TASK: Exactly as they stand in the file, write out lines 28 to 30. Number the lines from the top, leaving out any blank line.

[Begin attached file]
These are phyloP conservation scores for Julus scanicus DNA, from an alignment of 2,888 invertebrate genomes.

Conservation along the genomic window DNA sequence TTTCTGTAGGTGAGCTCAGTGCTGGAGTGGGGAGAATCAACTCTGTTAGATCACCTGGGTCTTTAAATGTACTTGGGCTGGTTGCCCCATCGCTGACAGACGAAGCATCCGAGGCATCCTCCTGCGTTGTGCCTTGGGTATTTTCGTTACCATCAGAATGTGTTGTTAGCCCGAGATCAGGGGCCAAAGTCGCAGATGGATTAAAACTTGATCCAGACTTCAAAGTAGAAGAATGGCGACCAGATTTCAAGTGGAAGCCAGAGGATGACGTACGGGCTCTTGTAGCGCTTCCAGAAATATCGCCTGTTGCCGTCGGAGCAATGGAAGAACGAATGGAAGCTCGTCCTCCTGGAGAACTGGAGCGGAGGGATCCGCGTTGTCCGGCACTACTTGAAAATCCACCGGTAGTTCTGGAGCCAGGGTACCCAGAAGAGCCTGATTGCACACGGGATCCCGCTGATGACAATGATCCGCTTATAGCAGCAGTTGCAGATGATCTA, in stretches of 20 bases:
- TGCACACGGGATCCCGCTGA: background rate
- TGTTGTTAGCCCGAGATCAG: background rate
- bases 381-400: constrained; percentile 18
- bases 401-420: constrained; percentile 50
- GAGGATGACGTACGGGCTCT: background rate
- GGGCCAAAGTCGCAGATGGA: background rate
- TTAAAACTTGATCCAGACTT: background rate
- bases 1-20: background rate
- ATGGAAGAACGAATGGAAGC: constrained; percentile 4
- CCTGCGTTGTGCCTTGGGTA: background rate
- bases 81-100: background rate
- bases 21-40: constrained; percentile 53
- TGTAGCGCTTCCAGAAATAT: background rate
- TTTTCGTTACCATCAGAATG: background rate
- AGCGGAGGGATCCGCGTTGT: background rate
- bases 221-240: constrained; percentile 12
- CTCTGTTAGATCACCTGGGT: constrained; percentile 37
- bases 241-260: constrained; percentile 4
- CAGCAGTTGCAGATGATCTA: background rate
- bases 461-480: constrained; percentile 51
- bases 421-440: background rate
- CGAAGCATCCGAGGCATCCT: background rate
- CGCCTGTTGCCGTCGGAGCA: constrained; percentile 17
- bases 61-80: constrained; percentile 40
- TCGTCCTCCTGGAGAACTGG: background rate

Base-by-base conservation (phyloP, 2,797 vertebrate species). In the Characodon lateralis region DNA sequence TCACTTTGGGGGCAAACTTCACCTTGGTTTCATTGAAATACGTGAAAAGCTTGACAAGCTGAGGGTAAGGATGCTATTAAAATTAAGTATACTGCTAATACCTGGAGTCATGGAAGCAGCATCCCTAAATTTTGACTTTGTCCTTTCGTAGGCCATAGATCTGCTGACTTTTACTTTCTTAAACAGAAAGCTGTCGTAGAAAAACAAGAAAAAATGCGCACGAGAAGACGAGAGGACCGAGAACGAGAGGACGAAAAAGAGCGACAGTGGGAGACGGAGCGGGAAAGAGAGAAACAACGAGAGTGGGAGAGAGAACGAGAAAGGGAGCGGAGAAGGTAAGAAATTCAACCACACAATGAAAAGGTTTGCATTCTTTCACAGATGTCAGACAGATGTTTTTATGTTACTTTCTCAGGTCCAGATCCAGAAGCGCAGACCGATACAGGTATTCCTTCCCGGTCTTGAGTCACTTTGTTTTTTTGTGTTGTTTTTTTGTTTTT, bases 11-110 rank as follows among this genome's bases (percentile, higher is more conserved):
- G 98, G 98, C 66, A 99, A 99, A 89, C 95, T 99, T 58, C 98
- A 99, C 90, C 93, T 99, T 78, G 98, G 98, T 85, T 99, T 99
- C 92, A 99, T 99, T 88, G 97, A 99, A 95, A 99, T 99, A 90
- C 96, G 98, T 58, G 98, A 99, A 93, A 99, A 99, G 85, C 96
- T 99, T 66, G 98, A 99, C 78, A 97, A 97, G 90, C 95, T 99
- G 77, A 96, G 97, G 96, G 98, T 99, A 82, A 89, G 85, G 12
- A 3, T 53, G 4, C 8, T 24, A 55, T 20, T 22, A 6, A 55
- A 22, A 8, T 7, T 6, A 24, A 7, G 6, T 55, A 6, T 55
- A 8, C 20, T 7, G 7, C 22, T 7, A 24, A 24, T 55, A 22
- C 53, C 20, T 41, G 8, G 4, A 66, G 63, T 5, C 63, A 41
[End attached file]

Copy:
Base-by-base conservation (phyloP, 2,797 vertebrate species). In the Characodon lateralis region DNA sequence TCACTTTGGGGGCAAACTTCACCTTGGTTTCATTGAAATACGTGAAAAGCTTGACAAGCTGAGGGTAAGGATGCTATTAAAATTAAGTATACTGCTAATACCTGGAGTCATGGAAGCAGCATCCCTAAATTTTGACTTTGTCCTTTCGTAGGCCATAGATCTGCTGACTTTTACTTTCTTAAACAGAAAGCTGTCGTAGAAAAACAAGAAAAAATGCGCACGAGAAGACGAGAGGACCGAGAACGAGAGGACGAAAAAGAGCGACAGTGGGAGACGGAGCGGGAAAGAGAGAAACAACGAGAGTGGGAGAGAGAACGAGAAAGGGAGCGGAGAAGGTAAGAAATTCAACCACACAATGAAAAGGTTTGCATTCTTTCACAGATGTCAGACAGATGTTTTTATGTTACTTTCTCAGGTCCAGATCCAGAAGCGCAGACCGATACAGGTATTCCTTCCCGGTCTTGAGTCACTTTGTTTTTTTGTGTTGTTTTTTTGTTTTT, bases 11-110 rank as follows among this genome's bases (percentile, higher is more conserved):
- G 98, G 98, C 66, A 99, A 99, A 89, C 95, T 99, T 58, C 98
- A 99, C 90, C 93, T 99, T 78, G 98, G 98, T 85, T 99, T 99